Are you feeling sore after starting a new exercise or increasing your exercise intensity? You may have delayed onset muscle soreness, often referred to as DOMS.
What is delayed onset muscle soreness?
Delayed onset muscle soreness (DOMS) is an exercise-related pain that occurs in your muscles (not joints), after a new or unusually intense exercise. It’s especially common after exercises involving eccentric muscle contractions. In this type of exercise, the muscle is lengthening while contracting – for example, as you set a box down on a table, your biceps eccentrically contract to control the speed of the box’s descent. When walking downstairs or running down a hill, your quadriceps eccentrically contract to keep your knee from bending too fast or too far.
Why does it happen?
When you exercise, tiny micro tears occur in some of the muscle fibres. This is normal and healthy and helps to build muscle mass. However, if enough micro tears occur the inflammatory response may make your muscles may feel sore and stiff.
What does it feel like?
Delayed onset muscle soreness usually feels like a mild to intense aching in your muscles. It usually begins a day or two after you start a new exercise or increase your exercise intensity and may last up to 3 days.
How can foam rolling help prevent it?
Studies have shown that foam rolling for 10 minutes after an intense workout can help to prevent DOMS. Researchers have proposed that this may be because foam rolling increases blood circulation to the muscles and connective tissue, which helps to increase oxygen and nutrient delivery, and speed up the removal of wastes such as lactate.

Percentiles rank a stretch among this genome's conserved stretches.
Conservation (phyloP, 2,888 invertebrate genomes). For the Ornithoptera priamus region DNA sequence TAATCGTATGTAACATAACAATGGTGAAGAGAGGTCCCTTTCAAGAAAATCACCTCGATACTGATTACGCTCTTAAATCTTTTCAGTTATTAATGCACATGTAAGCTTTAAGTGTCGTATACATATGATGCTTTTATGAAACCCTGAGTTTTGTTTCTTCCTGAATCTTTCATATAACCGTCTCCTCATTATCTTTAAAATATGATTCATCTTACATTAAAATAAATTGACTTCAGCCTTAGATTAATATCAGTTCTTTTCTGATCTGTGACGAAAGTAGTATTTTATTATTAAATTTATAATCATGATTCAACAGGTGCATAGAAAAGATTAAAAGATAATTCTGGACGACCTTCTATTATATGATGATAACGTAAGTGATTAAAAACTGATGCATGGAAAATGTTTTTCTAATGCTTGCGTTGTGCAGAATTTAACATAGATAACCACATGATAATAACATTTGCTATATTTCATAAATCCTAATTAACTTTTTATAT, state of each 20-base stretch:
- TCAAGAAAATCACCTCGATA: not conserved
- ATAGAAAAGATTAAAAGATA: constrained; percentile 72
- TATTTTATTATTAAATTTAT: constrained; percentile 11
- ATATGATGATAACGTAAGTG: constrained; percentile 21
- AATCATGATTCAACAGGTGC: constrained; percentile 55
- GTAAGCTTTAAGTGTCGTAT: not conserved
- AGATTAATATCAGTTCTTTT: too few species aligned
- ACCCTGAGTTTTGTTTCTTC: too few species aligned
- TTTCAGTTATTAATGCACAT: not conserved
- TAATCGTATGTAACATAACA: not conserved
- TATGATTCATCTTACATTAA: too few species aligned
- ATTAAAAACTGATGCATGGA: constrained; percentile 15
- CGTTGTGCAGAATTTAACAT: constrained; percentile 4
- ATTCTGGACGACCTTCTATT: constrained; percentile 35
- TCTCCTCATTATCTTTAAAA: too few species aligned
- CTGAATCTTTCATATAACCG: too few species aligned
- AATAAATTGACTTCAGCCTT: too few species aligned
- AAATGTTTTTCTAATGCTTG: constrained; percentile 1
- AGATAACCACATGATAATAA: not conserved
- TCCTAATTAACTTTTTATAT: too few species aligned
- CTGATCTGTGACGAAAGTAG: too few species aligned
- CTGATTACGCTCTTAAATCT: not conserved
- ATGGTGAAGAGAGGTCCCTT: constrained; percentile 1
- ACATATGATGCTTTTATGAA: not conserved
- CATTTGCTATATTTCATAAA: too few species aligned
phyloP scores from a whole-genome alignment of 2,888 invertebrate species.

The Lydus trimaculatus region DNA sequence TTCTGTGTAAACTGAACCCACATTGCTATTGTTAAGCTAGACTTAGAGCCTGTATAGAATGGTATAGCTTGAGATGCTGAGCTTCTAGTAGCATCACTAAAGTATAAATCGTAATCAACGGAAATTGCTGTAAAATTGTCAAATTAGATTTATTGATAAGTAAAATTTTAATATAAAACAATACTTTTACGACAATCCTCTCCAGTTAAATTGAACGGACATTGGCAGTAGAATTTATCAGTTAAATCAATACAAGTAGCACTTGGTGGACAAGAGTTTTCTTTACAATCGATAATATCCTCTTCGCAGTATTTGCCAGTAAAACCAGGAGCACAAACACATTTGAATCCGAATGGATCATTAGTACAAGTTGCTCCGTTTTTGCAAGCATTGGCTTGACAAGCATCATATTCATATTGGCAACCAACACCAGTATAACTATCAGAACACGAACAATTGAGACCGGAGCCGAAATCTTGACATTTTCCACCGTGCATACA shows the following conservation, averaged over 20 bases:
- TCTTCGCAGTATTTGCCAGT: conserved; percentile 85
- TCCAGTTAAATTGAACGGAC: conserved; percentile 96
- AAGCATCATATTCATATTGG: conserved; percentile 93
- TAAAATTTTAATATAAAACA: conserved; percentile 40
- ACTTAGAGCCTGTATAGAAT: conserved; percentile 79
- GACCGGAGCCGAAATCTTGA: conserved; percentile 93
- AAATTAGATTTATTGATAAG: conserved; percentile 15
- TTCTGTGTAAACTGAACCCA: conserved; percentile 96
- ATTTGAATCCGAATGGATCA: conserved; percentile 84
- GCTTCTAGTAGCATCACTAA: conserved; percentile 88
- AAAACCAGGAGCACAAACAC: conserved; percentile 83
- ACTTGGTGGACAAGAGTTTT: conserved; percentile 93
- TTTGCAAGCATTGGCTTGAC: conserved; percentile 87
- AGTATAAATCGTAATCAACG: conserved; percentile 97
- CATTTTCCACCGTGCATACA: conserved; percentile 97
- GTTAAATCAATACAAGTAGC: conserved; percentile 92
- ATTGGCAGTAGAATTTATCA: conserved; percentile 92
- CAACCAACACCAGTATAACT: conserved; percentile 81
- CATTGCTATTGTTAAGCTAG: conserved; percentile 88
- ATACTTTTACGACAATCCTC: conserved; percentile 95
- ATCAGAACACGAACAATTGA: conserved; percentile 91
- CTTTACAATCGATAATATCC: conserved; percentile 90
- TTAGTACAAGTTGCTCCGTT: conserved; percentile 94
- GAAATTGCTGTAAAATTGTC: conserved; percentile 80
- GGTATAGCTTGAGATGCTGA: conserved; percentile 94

How to Foam Roll to prevent Delayed Onset Muscle Soreness
What to do if you get DOMS:
- Do: Put a hot pack on the sore muscle or take a warm bath.
- Do: Gently cycle on a low to no resistance setting for 10 to 15 minutes
- Do: Very gently massage the sore muscle
What not to do if you have DOMS:
- Don’t: Passively stretch the muscle.
- Don’t: Exercise the muscle intensively.
When to see a therapist:
- If you start having pain while you’re exercising, or immediately afterwards (as opposed to the next day, or a few hours later)
- If you have pain in your joints
- If you still have pain 72 hours after exercising
Written by Aislinn Braun – Physiotherapy Resident.
Beardsley C, Skarabot J. Effects of self-myofascial release: A systematic review. Journal of Bodywork and Movement Therapies. 2015;19: 747-758.
Cheatham SW, Kolber MJ, Cain M, Lee M. The effects of self-myofascial release using a foam roller or roller massager on joint range of motion, muscle recovery and performance: A systematic review. The International Journal of Sports Physiotherapy. 2015; 10: 827-838.